So we can see the secret key = FL_MASKED_CODE ^ FL_MASK
Looking at Hotz above we see:
:004091DE xor edi, 40646F84           <- localVal XOR FL_MASKED_CODE
:004091E4 xor eax, 40687EA9           <- challengeVal XOR FL_MASK
For Hotz this gives secret code = 0x40646F84 XOR 0x40687EA9 = 0x0000C112D

As we'll see later, the key is entered in decimal, which in this case is 79 08 29. What's this? Someones birthday?

So we can see why the first quick crack had to bypass both the function call and the sneaky checks.

Get the FlexLock SDK to work

The FlexLock SDK consists of two components: configedit and makelicence.
Reading the accompanying documentation we see they need a FlexLm license stored in \licenses\license.lic We also see an example license:
FEATURE FLConfigEdit gsi 1.0 1-jan-0000 0EC3505C1AE9C5EE1D977 
\ Software, Inc." ck=48 
FEATURE FLMakeLicense gsi 1.0 1-jan-0000 00C65F5710DFEF9B33F77 
\ HOSTID=123456 ISSUER="GLOBEtrotter Software, Inc."ck=39 
We can see: the vendor name is gsi ( Globetrotter Software Inc ); the two feature names; configedit requires a vendor string.

Let's make a license for the FlexLock SDK. We can see lmgr326a.dll in the FlexLock SDK, so why not try the genlic32 program that comes with the FlexLm 6.1 SDK?
Because it doesn't work, that's why not.
It generates HOSTID=ANY which the flexlock programs don't like.
But if you make your own license generator, as Vox shows you, then we just get "ANY" which works.

What's the VENDOR_ID for? Well, it seems that the FlexLock tools read the vendor ID and use it as a feature name for the FlexLock key.
Finding it is easy, according to the documentation: After the FLEXlock operation is activated, an entry is generated in the registry. It is located at:
So run your flexlocked application then look in the registry for the feature name.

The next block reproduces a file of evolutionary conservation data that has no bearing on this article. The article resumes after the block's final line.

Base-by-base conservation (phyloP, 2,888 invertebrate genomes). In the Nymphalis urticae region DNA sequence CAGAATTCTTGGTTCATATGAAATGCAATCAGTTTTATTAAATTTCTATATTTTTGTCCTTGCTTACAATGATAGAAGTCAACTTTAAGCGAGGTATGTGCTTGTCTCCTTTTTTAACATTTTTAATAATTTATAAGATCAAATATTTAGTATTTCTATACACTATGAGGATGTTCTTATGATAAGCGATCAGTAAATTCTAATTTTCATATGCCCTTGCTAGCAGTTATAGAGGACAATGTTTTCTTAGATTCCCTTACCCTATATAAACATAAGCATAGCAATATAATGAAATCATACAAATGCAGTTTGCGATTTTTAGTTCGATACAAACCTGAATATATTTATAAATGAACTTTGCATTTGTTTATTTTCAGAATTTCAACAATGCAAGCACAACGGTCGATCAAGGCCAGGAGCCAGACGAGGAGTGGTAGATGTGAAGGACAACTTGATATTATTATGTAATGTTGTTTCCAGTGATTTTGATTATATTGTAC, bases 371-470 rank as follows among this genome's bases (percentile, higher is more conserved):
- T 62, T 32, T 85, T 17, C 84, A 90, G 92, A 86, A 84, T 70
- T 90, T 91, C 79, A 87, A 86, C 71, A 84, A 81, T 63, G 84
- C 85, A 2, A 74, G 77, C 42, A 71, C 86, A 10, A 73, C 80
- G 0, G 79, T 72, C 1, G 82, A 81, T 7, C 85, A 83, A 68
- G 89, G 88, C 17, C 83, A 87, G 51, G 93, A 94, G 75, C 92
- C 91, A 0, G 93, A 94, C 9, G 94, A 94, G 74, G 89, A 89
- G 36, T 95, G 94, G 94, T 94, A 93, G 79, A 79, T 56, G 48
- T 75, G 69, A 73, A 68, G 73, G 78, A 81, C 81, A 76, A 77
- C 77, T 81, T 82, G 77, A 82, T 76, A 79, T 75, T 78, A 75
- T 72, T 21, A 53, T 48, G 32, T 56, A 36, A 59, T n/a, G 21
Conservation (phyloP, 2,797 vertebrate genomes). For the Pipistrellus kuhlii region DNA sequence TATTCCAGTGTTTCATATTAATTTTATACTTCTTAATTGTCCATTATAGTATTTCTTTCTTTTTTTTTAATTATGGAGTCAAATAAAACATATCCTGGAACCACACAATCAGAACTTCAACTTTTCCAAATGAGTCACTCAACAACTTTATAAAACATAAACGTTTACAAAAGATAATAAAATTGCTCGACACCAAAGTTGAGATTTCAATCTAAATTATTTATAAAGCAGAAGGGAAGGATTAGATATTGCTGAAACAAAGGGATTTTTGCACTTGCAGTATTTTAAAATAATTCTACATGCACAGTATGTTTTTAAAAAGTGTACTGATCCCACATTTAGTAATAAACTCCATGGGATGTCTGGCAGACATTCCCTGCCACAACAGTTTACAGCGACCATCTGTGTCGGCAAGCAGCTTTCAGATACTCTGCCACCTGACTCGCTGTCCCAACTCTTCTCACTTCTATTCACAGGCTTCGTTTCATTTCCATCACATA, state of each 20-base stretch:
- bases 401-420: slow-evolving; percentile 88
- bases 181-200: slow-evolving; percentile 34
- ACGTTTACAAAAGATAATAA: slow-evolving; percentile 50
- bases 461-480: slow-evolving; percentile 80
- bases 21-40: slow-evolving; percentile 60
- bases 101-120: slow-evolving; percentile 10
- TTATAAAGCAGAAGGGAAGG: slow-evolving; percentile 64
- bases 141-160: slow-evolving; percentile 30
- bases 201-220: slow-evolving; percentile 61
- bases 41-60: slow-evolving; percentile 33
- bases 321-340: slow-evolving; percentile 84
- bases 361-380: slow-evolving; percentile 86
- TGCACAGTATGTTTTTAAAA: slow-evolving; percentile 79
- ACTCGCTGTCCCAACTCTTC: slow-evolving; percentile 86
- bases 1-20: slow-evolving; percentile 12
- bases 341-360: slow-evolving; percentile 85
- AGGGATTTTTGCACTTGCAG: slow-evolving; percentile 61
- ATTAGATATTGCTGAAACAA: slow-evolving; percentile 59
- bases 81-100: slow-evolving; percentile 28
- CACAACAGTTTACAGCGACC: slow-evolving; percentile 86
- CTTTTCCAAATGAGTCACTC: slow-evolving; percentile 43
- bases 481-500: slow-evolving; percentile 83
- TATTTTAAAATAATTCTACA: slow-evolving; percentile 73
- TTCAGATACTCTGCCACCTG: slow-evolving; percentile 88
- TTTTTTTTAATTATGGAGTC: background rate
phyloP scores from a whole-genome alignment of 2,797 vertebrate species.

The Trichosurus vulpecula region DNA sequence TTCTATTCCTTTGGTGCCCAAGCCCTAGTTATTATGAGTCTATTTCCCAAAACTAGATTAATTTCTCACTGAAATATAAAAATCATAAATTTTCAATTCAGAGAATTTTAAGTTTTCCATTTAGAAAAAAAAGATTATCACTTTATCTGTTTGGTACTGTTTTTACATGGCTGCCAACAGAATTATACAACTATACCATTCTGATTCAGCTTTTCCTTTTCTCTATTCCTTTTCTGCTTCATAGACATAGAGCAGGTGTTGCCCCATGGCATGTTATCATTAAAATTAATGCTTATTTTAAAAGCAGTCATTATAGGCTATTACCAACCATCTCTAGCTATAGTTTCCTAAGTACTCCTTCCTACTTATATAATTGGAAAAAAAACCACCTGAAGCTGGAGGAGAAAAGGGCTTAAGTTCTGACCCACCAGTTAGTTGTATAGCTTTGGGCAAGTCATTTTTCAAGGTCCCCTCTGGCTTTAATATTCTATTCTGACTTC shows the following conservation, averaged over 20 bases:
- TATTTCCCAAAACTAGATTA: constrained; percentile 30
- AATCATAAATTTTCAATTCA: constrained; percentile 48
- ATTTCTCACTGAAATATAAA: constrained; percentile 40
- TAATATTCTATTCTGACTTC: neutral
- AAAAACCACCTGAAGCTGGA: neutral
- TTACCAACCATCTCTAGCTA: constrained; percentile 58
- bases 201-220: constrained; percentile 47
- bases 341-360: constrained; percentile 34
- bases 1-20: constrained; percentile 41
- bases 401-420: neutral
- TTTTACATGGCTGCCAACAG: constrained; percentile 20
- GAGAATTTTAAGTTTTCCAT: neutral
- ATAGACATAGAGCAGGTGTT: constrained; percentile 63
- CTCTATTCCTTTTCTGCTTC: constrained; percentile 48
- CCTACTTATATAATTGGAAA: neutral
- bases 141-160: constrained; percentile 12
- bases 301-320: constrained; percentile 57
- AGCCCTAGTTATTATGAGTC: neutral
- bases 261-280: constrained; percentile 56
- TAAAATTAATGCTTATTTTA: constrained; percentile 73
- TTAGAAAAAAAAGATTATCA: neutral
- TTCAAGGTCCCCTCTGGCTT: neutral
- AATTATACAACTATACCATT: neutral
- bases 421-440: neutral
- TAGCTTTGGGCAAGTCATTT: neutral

In the case of Hotz Translator it's OR5289000 But it's not that easy, the last three digits are the product number.
So the vendor id we require is OR5289

We eventually end up with the licence we need to get FlexLock to run:

FEATURE FLMakeLicense gsi 1.000 permanent uncounted 2CF67BC10C7B17A4222B "" ANY
FEATURE FLConfigEdit gsi 1.000 permanent uncounted 3C264B61C254B643EAED "OR5289" ANY

Generate a license

Follow the FlexLock SDK instructions and make a FlexLock license for your target.
Note in the case of Hotz the product number needs to be 000 to give the desired feature name. And the secret code is the one we found above.
Run configedit first, then makelicence to generate a key for the FlexLocked target.

I ended up with this for Hotz:

This can be entered when prompted, or saved in a license.dat file in the targets root directory.

Further analysis

As usual, I dug a little deeper.
These are just a few discoveries which may help you. Please feel free to fill in the missing gaps ;-)

The FlexLock licence above is in what Globetrotter call decimal format.
It's generated by lc_cryptstr, when passed a flag LM_CRYPT_DECIMAL, 0x20.
If we break on the call to lc_cryptstr during licence generation, remove the LM_CRYPT_DECIMAL we get the readable format of the license file:
FEATURE OR5289000 FLEXlock 1.000 permanent uncounted
3454EFA72F5E \
When saved in the license.dat file this works fine instead of the decimal format. So the feature is defined by our application, vendor name is FLEXlock. But what's the vendor string for?

Deeper still...

We can easily find the seeds and keys used by FlexLock by breaking on lc_init and finding the key 5 XORs.
But looking at lc_set_attr calls we see FlexLock uses a vendor-defined checkout filter. Maybe this has something to do with vendor string?

Final Notes
It seems the basics behind FlexLm aren't changing, there are just more and more 'value-added' wrappers applied around the core.

Understand the core and you've won.

However, FlexLm _is_ flexible, with lots of sneaky tricks such as vendor- defined encryption. I'm sure this isn't the end of FlexLm.

FlexLock seems trivial to crack due to the simple pass/fail return from the single API function call. A chain is only as strong as it's weakest link. FlexLm is fairly strong. The single API function call is laughably weak.

Thanks go out to all you good people who continue sharing the knowledge.


Ob Duh
I wont even bother explaining you that you should BUY this target program if you intend to use it for a longer period than the allowed one. Should you want to STEAL this software instead, you don't need to crack its protection scheme at all: you'll find it on most Warez sites, complete and already regged, farewell, don't come back.